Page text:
The fam attending my dissertation defense
After a little more than 5 years of hard work, I’ve officially completed my Ph.D.! You can read my dissertation (“An Integrative and Interdisciplinary Approach to Shark Conservation: Policy Solutions, Ecosystem Role, and Stakeholder Attitudes”) online here in its entirety.
In case there are some among you who don’t really want to read a 281 page dissertation but are curious about what I found, I’ve prepared this blog post to summarize my key conclusions. (Note: this does not include every conclusion. Some are aggregated together, and some more technical conclusions are omitted for this summary).
In June of 2014, almost 400 of the world’s top shark researchers gathered in Durban, South Africa for the 2nd Sharks International conference. The four keynote presentations have just been put online.
Beyond Jaws: Rediscovering the “lost sharks” of South Africa
Dave Ebert, Moss Landing Marine Laboratory
Biography:Dave Ebert earned his Masters Degree at Moss Landing Marine Labs and his Ph.D. at Rhodes University, Grahamstown, South Africa. He is currently the Program Director for the Pacific Shark Research Center, a research faculty member at Moss Landing Marine Laboratories, and an honorary research associate for the South African Institute for Aquatic Biodiversity and the California Academy of Sciences Department of Ichthyology. He has been researching chondrichthyans around the world for nearly three decades, focusing his research on the biology, ecology and systematics of this enigmatic fish group. He has authored 13 books, including a popular field guide to the sharks of the world and most recently he revised the Food and Agriculture Organization’s Catalogue of Sharks of the World. He has published over 300 scientific papers and book chapters, and contributed approximately 100 IUCN Shark Specialist Group Red List species assessments. Dave is regional co-Chair of the IUCN Northeast Pacific Regional Shark Specialist Group, Vice Chair for taxonomy, and a member of the American Elasmobranch Society and Oceania Chondrichthyan Society. He has supervised more than 30 graduate students, and enjoys mentoring and helping develop aspiring marine biologists.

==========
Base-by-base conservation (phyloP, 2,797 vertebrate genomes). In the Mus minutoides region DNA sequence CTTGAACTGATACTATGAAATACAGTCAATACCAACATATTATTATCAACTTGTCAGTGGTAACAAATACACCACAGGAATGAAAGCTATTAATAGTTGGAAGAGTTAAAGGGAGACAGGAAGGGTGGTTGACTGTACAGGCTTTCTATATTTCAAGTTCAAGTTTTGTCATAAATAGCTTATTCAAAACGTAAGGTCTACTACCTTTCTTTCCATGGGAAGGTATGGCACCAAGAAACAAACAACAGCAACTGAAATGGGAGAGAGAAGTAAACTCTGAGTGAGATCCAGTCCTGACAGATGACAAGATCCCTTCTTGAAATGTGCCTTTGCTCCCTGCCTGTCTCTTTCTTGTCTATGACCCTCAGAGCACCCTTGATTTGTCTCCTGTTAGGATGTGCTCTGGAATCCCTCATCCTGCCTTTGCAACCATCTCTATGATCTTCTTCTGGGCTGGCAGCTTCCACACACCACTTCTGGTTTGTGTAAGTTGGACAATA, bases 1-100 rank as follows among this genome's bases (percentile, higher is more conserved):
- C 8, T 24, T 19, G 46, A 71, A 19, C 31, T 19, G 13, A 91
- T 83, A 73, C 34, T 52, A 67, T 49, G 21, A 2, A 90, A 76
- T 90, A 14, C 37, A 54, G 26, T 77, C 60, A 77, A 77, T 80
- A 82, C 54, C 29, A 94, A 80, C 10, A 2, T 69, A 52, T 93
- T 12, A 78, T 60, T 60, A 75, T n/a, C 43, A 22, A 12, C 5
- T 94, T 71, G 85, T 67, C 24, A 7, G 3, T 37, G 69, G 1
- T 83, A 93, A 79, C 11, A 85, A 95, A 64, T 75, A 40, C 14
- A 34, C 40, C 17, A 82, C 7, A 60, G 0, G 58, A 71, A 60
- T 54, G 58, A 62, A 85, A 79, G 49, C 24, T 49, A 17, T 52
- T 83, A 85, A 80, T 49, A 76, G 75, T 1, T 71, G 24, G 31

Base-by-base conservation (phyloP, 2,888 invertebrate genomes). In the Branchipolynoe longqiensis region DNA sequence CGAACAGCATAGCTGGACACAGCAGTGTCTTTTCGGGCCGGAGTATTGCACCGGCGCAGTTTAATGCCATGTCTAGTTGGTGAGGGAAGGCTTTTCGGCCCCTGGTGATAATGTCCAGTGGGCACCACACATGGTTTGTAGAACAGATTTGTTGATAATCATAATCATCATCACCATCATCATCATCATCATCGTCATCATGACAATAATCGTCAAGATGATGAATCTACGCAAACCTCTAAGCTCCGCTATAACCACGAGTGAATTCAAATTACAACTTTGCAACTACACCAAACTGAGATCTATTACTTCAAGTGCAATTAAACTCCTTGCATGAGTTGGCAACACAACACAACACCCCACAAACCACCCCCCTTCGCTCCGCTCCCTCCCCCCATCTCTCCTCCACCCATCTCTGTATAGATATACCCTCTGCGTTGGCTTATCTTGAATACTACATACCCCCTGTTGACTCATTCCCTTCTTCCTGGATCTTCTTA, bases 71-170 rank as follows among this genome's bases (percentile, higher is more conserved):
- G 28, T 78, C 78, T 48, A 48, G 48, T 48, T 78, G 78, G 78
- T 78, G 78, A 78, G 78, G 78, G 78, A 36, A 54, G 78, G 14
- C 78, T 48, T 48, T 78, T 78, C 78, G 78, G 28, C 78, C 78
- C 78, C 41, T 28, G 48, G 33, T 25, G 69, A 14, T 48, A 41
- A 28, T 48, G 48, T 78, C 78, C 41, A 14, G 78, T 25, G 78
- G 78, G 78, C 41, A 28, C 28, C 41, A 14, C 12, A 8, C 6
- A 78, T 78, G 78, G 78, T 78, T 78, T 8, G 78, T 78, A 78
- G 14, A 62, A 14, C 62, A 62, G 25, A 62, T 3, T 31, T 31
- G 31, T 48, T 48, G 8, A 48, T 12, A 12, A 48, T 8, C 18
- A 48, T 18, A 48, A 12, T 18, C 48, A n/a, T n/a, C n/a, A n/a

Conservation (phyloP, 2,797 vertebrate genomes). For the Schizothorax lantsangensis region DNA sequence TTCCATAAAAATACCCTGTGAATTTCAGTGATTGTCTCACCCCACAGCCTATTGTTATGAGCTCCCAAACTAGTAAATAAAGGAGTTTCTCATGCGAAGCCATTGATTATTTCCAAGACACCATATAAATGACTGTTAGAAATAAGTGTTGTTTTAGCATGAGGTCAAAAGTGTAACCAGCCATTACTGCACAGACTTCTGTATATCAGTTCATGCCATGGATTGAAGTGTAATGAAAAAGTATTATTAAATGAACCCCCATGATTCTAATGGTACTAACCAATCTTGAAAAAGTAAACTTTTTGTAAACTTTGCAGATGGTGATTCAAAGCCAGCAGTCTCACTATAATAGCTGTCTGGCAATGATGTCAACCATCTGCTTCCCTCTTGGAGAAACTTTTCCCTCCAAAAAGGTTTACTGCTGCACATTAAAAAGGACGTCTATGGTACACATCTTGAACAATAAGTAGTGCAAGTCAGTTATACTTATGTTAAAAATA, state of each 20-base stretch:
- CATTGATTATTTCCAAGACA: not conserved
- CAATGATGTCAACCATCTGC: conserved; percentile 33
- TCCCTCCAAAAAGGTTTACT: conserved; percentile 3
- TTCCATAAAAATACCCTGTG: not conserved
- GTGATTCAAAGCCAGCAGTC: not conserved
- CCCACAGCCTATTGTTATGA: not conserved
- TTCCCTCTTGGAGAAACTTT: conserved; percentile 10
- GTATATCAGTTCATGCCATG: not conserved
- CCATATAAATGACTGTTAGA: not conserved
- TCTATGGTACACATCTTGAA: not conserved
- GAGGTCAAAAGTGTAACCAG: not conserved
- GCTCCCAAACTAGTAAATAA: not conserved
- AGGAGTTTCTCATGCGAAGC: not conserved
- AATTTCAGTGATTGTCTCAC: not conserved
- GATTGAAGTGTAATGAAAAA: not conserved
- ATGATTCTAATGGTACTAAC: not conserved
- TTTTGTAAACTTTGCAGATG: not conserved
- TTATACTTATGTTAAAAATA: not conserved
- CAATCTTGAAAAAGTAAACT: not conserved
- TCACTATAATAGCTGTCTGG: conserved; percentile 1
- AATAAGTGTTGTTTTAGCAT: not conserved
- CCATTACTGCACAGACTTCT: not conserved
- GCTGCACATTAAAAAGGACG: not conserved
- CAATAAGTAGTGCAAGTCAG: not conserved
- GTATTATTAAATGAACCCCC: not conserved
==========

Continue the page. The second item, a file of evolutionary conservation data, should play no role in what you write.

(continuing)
The SciFund Challenge came to a close last night. In total, more than 15 projects, including mine, were fully funded! More than $45,000 was raised for scientific research!
My minimum funding goal for this project was $3,000, an amount which would have allowed me to use stable isotope analysis to study the feeding ecology of shark species in two different habitats in south Florida, processing a total of 300 samples. This represented the minimum I’d need to perform one of my Ph.D. dissertation chapters. With the SciFund challenge now closed, I can report that (after credit card processing fees and Experiment.com’s fee), I will receive almost $8,000, more than twice my minimum goal and enough to process 800 samples from five different locations throughout south Florida!
I want to thank everyone who donated to my project or helped spread the word about it (it was featured by io9 and Smithsonian Magazine, as well as countless Facebook posts and tweets). 117 people donated to my project, and 12 of them will be joining our lab for a day of shark research. Thanks also to the SciFund Challenge and Experiment.com teams!
As many of you have heard, I have a project in the 4th SciFund Challenge, a scientific research crowdfunding organization. My project, entitled “You are what you eat: non-lethal feeding ecology to help conserve threatened sharks,” is part of my Ph.D. dissertation research. You’ll be hearing a lot more about it over the new few weeks here, on twitter, and on my Facebook page once the challenge officially starts on February 1st. I’d really appreciate your support of my research!
I’ll be using a research technique called stable isotope analysis to study the diet and food web interactions of shark species in Florida. My project (and the research technique) will be briefly explained on my SciFund site, but I wanted to go into more detail about the type of research questions that stable isotope analysis can answer, as well as why this kind of data is significant.
Feeding ecology is important to the conservation and management of sharks.
An emerging trend in marine conservation is “ecosystem based fisheries management”, which means that managers would consider the diet and food web interactions of species of interest. An effective ecosystem-based fisheries management plan would require, among other things, detailed diet and food web interaction data. We can better conserve and protect threatened marine life such as sharks if we better understand their biology and ecology, including what they eat. Over 100 priority research questions for shark conservation were identified in a 2011 research paper (available open access here), and several of these are related to feeding ecology and ecosystem role.
The traditional method for studying the diet of sharks is called stomach content analysis, which typically involves cutting open the stomach of a shark to examine what is inside. Southern Fried Science writer Chuck used a non-lethal alternative that involved pumping the sharks’ stomachs, but that is far less commonly performed. While direct and effective, this kind of lethal sampling research may not be appropriate for certain threatened species of sharks. Stable isotope analysis, which requires only a small tissue sample, can be performed non-lethally.
Stable isotope analysis background information